LOS ANGELES (CBSLA.com/AP) — The number of whooping cough cases in the Southland and throughout California has reached epidemic proportions, state health officials said Friday.
The California Department of Public Health said in a statement released Friday that more than 800 cases of pertussis have been reported over the past two weeks. As of June 10, there have been 3,458 cases of whooping cough — more than in all of 2013.
KNX 1070’s Tom Reopelle reports health officials say more than 85 percent of those who have contracted pertussis all had preventative shots.
“The vaccine, while it’s very effective when it’s obtained following the first year, each year thereafter, the effectiveness decreases,” said Dr. Wilma Wooten with San Diego County Health and Human Services. “That’s why we’re seeing the infections.”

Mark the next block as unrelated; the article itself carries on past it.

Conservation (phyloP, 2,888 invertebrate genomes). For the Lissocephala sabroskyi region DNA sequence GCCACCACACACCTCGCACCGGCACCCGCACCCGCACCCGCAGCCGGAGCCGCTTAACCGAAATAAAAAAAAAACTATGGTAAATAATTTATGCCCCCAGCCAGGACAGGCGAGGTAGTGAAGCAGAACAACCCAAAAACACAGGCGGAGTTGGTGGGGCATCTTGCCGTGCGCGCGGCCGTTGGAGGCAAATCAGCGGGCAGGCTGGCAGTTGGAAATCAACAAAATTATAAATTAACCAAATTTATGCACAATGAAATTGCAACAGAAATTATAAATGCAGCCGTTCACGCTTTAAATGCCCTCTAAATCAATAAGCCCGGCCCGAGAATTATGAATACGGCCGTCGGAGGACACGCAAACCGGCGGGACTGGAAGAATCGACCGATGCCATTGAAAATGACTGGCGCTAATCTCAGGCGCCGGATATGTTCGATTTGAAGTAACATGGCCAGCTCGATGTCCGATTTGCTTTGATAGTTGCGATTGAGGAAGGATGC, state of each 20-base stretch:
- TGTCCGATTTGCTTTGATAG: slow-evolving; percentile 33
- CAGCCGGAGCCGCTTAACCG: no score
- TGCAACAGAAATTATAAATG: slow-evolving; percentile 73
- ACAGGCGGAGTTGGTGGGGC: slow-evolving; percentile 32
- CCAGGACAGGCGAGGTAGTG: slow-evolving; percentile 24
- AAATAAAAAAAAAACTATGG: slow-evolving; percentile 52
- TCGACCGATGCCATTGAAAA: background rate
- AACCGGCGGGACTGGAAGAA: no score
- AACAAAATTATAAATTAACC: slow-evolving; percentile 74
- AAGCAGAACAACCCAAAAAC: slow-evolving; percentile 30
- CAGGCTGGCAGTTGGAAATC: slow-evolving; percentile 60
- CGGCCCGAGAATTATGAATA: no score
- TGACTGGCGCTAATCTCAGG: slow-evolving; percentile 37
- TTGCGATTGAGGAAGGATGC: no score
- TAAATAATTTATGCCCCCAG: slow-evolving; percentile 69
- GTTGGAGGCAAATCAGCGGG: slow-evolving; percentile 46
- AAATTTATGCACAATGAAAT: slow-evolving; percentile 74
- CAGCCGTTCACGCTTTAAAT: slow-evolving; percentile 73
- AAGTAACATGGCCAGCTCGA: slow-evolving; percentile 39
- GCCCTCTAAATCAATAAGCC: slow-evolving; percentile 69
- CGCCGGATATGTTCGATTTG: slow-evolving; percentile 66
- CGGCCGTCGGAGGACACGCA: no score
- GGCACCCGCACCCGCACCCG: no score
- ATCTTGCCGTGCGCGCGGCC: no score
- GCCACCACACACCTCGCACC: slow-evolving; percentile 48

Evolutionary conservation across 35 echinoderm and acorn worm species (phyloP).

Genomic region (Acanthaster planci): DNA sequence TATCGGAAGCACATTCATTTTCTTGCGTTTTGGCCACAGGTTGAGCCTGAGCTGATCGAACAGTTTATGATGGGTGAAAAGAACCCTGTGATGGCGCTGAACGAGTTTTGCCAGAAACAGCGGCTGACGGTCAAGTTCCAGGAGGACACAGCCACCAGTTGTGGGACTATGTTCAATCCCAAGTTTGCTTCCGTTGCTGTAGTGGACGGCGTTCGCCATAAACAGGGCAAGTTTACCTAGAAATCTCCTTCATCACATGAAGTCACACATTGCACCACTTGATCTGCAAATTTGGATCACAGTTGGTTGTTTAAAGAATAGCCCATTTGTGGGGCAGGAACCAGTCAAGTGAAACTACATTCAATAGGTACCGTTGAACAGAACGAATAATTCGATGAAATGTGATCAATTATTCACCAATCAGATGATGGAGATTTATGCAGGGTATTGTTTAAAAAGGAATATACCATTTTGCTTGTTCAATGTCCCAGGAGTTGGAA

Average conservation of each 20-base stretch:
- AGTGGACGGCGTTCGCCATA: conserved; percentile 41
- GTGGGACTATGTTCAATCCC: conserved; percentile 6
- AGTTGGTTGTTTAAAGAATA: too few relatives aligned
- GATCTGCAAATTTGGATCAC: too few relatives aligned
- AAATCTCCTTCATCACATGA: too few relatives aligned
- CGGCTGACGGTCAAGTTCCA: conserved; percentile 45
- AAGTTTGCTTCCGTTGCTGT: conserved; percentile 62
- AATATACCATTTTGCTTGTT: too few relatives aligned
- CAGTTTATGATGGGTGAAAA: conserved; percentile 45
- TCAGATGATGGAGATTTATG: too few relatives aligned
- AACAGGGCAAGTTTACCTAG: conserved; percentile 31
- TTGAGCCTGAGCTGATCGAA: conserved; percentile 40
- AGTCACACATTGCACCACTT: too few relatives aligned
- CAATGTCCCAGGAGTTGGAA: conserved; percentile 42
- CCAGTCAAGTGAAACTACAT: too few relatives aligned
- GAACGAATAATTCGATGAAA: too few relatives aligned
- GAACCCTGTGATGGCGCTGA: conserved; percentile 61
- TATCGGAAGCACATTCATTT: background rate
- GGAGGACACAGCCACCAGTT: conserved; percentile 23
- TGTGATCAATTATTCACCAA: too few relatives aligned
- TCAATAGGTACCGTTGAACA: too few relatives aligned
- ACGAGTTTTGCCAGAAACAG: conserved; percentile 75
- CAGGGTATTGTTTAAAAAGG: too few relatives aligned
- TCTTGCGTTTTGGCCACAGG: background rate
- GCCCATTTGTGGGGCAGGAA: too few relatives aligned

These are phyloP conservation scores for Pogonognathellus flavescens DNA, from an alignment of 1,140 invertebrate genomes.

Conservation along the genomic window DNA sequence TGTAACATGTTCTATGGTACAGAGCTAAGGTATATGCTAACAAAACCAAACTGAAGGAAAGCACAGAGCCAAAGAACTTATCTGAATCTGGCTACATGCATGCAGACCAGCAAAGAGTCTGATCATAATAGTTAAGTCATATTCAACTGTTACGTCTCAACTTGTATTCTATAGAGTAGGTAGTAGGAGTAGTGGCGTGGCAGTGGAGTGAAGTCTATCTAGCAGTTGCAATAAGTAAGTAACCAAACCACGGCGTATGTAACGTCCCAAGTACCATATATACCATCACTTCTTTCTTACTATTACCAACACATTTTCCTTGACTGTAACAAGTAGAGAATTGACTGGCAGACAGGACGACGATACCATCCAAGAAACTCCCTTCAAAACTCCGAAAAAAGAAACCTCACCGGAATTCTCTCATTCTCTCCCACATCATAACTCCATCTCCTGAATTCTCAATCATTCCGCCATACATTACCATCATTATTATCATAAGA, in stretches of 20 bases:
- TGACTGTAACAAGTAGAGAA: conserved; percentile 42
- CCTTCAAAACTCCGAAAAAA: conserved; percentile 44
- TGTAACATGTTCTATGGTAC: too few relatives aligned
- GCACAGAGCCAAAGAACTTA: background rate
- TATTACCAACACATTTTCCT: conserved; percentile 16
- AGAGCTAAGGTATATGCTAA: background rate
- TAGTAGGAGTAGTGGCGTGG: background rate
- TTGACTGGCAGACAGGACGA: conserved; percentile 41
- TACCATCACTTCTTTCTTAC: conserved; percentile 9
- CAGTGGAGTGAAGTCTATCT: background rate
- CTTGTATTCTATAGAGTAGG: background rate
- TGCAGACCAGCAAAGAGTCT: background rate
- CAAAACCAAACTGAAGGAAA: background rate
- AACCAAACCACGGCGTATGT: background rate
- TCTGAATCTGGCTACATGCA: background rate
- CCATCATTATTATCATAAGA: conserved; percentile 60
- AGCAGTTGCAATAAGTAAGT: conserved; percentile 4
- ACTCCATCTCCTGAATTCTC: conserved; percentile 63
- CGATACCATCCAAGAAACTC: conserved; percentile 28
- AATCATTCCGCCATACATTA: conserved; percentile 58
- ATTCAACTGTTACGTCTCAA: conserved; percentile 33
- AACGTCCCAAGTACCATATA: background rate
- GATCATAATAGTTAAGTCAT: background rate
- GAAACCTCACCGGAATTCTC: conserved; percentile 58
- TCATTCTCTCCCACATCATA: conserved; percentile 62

However, the number of overall pertussis cases would increase dramatically statewide if fewer people had been vaccinated, Wooten added.
The infection is cyclical and peaks every three to five years. In 2010, a whooping cough epidemic killed 10 infants in the state.
Infants are most susceptible to the disease, so parents are encouraged to vaccinate their children as soon as possible. This year, two infant deaths have been reported.
Whooping cough begins with cold-like symptoms and can progress to severe coughing fits.
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